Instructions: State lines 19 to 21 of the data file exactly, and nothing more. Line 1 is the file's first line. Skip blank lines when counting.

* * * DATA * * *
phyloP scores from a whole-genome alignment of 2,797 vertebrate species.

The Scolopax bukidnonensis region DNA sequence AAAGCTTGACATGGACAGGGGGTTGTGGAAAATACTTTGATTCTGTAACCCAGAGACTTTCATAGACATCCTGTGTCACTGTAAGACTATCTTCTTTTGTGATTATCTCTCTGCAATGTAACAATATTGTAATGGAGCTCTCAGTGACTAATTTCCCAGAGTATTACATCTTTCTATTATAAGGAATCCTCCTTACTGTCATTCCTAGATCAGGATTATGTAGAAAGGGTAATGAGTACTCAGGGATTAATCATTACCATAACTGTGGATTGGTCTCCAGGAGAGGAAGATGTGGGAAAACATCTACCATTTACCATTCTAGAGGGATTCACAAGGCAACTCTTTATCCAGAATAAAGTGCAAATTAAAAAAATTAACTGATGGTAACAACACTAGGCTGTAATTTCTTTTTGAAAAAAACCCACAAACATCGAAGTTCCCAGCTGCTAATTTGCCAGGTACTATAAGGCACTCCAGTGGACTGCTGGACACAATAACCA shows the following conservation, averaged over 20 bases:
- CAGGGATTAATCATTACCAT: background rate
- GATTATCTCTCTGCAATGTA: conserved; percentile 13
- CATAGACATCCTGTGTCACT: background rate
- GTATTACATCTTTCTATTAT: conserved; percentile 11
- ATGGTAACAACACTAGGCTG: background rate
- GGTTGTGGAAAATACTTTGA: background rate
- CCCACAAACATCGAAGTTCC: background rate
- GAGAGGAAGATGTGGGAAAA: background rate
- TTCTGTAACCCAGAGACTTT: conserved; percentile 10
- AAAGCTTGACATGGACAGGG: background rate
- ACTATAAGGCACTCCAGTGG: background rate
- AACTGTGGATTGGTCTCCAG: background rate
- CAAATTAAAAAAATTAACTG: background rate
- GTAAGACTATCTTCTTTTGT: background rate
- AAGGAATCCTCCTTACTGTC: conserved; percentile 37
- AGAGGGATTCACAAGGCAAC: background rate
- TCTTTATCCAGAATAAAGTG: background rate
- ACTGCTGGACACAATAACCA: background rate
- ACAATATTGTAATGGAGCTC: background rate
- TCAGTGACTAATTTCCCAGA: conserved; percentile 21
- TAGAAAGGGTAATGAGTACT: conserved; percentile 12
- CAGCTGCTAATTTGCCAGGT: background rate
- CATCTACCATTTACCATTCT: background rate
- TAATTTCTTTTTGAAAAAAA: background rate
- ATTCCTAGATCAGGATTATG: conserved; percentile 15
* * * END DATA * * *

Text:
- TCTTTATCCAGAATAAAGTG: background rate
- ACTGCTGGACACAATAACCA: background rate
- ACAATATTGTAATGGAGCTC: background rate